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Storing Energy off the Road
The used-up batteries of electric vehicles don’t have to be recycled or discarded. Due to their remaining storage capacity, they are an attractive option for a second life in a stationary energy storage system.
In 2019, there were 5.6 million electric vehicles worldwide. If the International Energy Agency (IEA) is to be believed, there will be 125 million electrically powered vehicles in ten years. The quantity of used electric batteries will climb as the number of vehicles rises. Based on this forecast, a scrap problem for electric cars is looming. After all, the recycling processes for these technologies are far from impressive. They are both laborious and energy-intensive. But there’s a way to approach the millions and millions of used powertrain batteries as an opportunity.
At its Leipzig factory, BMW is using up to 700 batteries from its i3 model as an energy storage system.
After 10 Years Still Not Ready for the Scrapheap
And that’s exactly what the early players are doing right now. A lithium ion battery will propel an electric vehicle for about a decade. During this time, its storage capacity will gradually diminish to around 80 percent. That increasingly seems unsatisfactory for demands of transportation. But it would still come under consideration for use in a stationary storage system, perhaps for a period of ten to twelve years.
The Japanese solar park Hikari-no-Mori turned to this approach back in 2013, relying on sixteen used lithium ion batteries as an energy storage system. The batteries came from Nissan Leafs and have added to the stability of its network as buffer storage. If an energy bottleneck looms, the stored solar electricity is released into the grid. By contrast, if the situation involves peak loads, the energy is parked there. This kind of reuse of electric batteries improves their environmental impact. At its Leipzig factory, BMW is using up to 700 batteries from its i3 model as an energy storage system. The wind energy to power its manufacturing operations is retained temporarily inside the system, and, when necessary, fed into the public grid. For its part, Audi has reassembled used electric batteries to propel industrial trucks on the shop floor, saving money in the process.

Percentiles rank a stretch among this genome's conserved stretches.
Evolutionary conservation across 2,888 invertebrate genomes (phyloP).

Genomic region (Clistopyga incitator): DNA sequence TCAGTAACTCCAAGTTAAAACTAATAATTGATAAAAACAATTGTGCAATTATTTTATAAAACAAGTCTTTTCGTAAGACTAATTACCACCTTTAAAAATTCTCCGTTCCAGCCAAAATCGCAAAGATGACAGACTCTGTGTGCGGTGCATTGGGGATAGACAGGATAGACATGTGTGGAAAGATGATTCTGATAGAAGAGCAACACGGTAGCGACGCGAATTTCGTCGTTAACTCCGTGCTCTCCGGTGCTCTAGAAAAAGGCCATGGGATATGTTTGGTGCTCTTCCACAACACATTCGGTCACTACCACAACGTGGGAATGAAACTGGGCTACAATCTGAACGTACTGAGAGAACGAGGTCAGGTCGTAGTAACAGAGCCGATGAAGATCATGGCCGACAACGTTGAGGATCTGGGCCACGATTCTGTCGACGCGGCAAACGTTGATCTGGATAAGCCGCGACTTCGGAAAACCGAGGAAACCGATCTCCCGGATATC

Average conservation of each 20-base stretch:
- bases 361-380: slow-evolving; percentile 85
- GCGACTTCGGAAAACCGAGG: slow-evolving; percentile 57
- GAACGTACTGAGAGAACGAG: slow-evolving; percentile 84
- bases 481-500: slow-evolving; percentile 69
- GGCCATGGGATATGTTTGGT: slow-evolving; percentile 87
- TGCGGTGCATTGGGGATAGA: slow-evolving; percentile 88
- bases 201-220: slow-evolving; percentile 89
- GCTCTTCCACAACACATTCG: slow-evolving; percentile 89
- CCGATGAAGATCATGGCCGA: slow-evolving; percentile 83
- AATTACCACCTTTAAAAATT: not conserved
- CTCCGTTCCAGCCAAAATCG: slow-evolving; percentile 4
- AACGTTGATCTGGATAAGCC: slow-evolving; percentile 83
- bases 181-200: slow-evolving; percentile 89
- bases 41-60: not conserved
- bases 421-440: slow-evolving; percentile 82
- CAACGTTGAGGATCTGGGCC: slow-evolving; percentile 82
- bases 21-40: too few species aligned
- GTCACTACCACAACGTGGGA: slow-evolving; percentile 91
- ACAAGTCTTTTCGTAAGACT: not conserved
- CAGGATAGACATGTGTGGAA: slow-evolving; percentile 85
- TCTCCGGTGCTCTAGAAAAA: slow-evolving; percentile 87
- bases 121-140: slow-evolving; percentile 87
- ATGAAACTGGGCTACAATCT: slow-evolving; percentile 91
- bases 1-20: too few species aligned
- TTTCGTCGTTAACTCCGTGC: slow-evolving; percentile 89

Energy Storage System at a Soccer Stadium
Meanwhile, a project in the Netherlands is attracting attention. New and used battery cells from Nissan have been assembled into a huge 3-megawatt battery at the Johan Cruijff ArenA, the highly advanced home stadium of the Ajax Amsterdam soccer club. The storage serves as an emergency supply and reduces the use of the usual diesel generators. The system is capable of providing the stadium, which holds 55,000 spectators, with energy for at least one hour. Aside from supplying electricity for events, the storage system retains energy from a solar cell system on its roof and delivers it to the commercial grid when it is needed, generating income.
“The Mobility House,” a Munich-based technology company with additional operations in Switzerland and California, provides the operation of the novel energy storage system in the Amsterdam stadium with its intelligent charging and energy solutions. The Munich firm works with other automakers that are looking for a connection to the energy market. Collaborating with Daimler AG, the company is establishing a battery storage system for stabilizing the electricity grid on the grounds of a former coal-fired power plant. But in that case, it is turning to around 2,000 brand-new battery modules. The rationale for this 9-megawatt storage system is different. The new modules not only store electricity – they are also a “living” source of replacement parts. If a defective battery has to be replaced in a Smart car, Daimler can help itself to modules in the battery storage system.
Teaming up with Renault and other companies, “The Mobility House” has announced the construction of stationary storage systems in France and Germany. Together, they are expected to achieve a capacity of 60 megawatt hours. The standardized system, which is stored in containers, consists of 2,000 batteries. It is designed to temporarily store enough energy to meet the daily needs of 5,000 households.
Battery cells from Nissan provide electricity for 55.000 spectators at the Johan Cruijff ArenA
Second Life as a Flexible Power Bank
By contrast, Volkswagen is working hard on the reuse of used lithium ion batteries in electrical recharging systems. What were once propulsion batteries are helping out their still-functioning counterparts by serving as a “power bank.” The series production of the charging stations is expected to get rolling this year, either for grid connections or for mobile operations, perhaps at a music festival or similar events. The charging stations are scalable for any purpose. As soon as the energy in the mobile stations is depleted, the batteries are replaced and recharged in a service park. They are only recycled when they are no longer suited for this mission. The second life of electric batteries doesn’t just have the potential to make electric mobility more sustainable – it can also promote the energy transition.
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